“Hah!,” sneer the skeptics, “Those guys sell inner tubes, of course they’re throwing tubeless under the bus.”

Actually, our focus at BIKETUBE has always been air, not just inner tubes. We ride and love tubeless…on mountain bikes. We sell tubeless valves and core removal tools, and we’re working on more tubeless products. If you tend to pinch flat or pick up thorns, and don’t mind getting dirty and adding sealant a few times a year, a switch to tubeless mountain is definitely for you! For road, it’s not so clear. We’d like to share some of what we’ve learned.


Tubeless is not rocket science, or even 4th grade science. You simply need a tire and rim made specifically for tubeless, a few ounces of sealant, and a good floor pump, or perhaps compressed air.

Funny thing, once some people make the leap, make their mistakes, get sticky, smelly sealant all over everything multiple times, miss rides because they can’t seat their bead etc., they suddenly become “tubeless cheerleaders”, righteously pontificating in forums and comments sections. 

Sealant can fill a hole in a tire as-you-are-riding! Wow wow wow, that is huge, and we believe it’s the only compelling reason to go tubeless on a road bike. There is more to the story, though. Sealant dries up after about 3-4 months (depending on climate and use), and sealant levels needs to be checked several times per year. Otherwise, you’re just riding on heavier, thicker tires, with some extra protection, but without the self-sealing benefit. When you perform the awkward, time-consuming task of checking sealant levels or adding sealant, you will probably get the sticky, smelly stuff on your person, your clothes, the floor, etc. Sealant spills and spews out of bead gaps and holes in tires. If you are not ready to commit to checking and refilling each tire with about $8-15 worth of sealant several times per year, you are better off using inner tubes. Even if there IS sealant sloshing around inside your tubeless tire, a hole of more than a few millimeters, or on the sidewall, probably won’t seal at all, which is why you’ll still need to carry spare tubes. Sealant cannot seal a hole immediately, so at high pressure, you may lose much or all of your air and sealant before a hole is plugged. In all of these scenarios, sealant may spray on your bike and your kit. Mountain bikers get dirty anyway, and don’t use high pressure, so for them this is not such a big deal.

Tubeless road cheerleaders claim lower rolling resistance because they don’t use an inner tube. Not true. Tubeless tires need a thicker layer of rubber inside the casing to hold air, and therefore generally do NOT have lower rolling resistance. Tubeless road is not typically lighter either, once sealant is figured in, because of the same layer of rubber.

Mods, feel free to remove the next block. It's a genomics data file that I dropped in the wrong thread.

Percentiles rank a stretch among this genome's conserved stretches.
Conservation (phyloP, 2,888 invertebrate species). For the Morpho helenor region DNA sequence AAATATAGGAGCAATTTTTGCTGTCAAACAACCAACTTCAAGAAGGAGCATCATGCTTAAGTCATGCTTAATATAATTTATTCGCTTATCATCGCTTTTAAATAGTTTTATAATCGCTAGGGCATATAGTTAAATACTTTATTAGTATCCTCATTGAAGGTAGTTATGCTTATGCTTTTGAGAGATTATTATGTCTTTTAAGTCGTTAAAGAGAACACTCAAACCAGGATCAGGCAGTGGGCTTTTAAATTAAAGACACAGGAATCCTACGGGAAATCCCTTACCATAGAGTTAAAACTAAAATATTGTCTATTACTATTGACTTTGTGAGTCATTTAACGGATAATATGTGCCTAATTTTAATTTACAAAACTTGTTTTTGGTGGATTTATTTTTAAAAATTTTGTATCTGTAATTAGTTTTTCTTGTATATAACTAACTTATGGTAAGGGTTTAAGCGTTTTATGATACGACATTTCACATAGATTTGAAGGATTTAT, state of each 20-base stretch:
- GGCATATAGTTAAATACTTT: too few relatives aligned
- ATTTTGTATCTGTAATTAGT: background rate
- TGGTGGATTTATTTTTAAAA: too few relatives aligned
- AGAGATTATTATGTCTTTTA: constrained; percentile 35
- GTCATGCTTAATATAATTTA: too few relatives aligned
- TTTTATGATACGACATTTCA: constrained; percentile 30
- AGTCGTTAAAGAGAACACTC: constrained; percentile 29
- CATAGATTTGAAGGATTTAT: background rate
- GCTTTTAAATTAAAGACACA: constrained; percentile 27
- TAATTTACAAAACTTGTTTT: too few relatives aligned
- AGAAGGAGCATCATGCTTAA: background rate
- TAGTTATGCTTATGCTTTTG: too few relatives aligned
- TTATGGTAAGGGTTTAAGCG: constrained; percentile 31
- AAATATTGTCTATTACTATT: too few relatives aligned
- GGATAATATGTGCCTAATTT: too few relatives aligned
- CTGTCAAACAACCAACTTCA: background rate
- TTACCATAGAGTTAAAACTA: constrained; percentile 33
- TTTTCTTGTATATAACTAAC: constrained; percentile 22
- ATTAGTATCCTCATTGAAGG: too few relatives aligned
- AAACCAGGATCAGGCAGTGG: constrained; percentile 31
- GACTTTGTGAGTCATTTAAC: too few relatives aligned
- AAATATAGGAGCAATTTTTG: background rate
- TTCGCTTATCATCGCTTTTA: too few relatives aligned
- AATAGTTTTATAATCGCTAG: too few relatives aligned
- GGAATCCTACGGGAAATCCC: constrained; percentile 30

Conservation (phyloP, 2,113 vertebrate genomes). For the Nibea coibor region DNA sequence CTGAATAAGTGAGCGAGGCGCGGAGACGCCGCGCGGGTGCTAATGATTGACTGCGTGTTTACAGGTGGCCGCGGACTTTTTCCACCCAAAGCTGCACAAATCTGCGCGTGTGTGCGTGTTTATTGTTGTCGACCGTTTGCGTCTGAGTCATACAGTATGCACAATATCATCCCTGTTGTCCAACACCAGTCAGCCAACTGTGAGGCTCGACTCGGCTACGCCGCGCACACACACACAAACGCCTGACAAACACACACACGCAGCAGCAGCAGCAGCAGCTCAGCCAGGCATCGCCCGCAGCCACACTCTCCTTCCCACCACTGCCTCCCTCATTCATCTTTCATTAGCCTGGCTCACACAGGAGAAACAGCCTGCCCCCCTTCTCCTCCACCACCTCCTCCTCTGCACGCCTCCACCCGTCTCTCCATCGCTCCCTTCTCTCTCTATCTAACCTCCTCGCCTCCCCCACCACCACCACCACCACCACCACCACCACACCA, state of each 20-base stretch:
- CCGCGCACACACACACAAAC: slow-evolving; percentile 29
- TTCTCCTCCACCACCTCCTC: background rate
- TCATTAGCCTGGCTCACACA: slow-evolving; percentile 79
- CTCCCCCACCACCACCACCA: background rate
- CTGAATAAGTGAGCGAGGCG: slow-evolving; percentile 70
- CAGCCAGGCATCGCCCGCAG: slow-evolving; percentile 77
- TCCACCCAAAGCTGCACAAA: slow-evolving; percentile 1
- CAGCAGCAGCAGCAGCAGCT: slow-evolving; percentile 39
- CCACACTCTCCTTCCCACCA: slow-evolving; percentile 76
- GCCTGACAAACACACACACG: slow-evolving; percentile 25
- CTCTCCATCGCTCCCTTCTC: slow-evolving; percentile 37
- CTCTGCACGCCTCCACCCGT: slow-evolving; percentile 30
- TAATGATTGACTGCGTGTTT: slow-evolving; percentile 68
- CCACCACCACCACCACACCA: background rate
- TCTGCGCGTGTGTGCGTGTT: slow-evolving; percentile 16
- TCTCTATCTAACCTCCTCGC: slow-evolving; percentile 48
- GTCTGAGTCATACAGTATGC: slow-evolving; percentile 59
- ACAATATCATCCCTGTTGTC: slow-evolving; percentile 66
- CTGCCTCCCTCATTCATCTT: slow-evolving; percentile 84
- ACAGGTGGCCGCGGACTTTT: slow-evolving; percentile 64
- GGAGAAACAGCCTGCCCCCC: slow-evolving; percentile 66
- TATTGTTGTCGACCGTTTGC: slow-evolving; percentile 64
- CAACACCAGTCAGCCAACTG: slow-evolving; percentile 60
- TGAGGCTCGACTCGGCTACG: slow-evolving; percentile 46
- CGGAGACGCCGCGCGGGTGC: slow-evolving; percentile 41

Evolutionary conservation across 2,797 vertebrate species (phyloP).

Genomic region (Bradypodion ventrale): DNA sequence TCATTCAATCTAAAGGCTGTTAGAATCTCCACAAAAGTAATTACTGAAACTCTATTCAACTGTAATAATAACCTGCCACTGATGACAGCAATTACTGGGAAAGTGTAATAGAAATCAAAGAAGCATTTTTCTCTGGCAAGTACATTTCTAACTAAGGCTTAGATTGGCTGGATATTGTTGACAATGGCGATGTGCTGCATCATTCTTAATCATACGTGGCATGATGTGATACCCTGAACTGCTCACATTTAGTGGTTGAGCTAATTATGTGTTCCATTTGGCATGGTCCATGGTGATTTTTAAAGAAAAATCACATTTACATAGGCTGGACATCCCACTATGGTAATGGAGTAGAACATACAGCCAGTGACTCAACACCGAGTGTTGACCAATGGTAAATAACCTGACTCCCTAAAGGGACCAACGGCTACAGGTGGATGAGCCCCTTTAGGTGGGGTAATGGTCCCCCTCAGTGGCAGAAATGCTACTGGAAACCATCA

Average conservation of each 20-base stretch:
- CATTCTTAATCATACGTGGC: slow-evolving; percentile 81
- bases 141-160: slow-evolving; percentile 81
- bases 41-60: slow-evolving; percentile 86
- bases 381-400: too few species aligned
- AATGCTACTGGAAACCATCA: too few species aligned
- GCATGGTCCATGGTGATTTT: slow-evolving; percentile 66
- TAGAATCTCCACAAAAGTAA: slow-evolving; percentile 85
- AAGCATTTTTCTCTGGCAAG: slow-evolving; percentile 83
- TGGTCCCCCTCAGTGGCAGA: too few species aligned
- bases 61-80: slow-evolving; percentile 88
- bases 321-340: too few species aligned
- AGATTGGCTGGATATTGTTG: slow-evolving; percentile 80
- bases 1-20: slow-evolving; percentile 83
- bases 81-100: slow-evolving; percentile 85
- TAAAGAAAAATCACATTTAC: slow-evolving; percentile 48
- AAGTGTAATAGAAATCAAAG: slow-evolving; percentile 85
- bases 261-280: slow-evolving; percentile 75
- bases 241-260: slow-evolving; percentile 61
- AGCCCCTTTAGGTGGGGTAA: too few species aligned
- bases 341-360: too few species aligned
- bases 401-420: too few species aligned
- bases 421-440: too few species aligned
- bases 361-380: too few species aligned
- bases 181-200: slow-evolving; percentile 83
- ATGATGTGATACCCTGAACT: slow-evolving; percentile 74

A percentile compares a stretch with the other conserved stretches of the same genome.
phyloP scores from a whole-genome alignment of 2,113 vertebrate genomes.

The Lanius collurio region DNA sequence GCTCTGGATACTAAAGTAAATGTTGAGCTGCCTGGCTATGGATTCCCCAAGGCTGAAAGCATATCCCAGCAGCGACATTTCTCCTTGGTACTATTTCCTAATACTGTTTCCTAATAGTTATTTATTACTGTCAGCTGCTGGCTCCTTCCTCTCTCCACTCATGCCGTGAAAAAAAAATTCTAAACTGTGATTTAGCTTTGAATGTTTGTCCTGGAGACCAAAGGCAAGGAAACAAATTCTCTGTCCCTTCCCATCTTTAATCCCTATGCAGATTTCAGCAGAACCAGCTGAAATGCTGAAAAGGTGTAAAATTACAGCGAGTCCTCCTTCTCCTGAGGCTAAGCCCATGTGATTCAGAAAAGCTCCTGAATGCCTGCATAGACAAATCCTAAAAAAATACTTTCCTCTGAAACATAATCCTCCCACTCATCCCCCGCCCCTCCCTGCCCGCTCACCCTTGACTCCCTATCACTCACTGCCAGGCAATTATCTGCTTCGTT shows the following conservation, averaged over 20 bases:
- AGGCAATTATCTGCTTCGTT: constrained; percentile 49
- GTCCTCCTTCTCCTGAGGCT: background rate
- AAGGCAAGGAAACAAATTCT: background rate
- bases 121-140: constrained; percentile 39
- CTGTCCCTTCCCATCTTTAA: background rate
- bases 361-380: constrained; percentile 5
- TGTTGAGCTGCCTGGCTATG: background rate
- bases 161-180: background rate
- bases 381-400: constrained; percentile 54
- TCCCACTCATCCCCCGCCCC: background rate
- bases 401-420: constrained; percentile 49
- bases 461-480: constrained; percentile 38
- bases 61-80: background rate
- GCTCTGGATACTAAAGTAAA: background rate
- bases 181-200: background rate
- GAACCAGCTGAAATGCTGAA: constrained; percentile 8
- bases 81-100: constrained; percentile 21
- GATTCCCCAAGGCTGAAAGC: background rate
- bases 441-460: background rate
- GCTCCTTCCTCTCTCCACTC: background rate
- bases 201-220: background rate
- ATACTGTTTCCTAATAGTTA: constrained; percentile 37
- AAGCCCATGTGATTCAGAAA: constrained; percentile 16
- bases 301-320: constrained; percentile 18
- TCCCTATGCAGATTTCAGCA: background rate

Cheerleaders sometimes claim that tubeless road tires handle the same high pressures as an inner tube setup. Fake news. Maximum pressures are usually lower for tubeless, so be sure to check manufacturers’ recommendations. In general, inner tubes help keep the bead under the rim hook, and sealant can act as a lubricant to help a tire pop off. 

Tubeless road cheerleaders say they enjoy low air pressure because they don’t need to worry about pinch flats. If the pressure in your road tire is low enough to regularly pinch flat tubes, it’s too low! Not only are you significantly slower in all but the roughest terrain, but you also risk losing control in high-speed corners.  Pinch flat protection, and the maximum traction provided by low pressure, are major benefits for mountain bikes, not so much for road.


Punctures often have more to do with luck than your choice of tubes or tubeless. The sidewall of a tubeless road tire may tear on the second ride, yet a thin-wall Butane inner tube may go a full season on terrible roads. We highly recommend trying a 25mm Continental Grand Prix 4000S tire with a pair of our Butane inner tubes at 90 p.s.i. minimum. This setup provides good comfort and excellent puncture protection. We bet you’ll stay cleaner, save time and money, go fast, have fun, and not be disappointed.



Stephen Cuomo is the owner of BIKETUBE. He’s led product teams at major cycling brands, worked beside world-class professional cyclists, and competed in all disciples of racing for decades.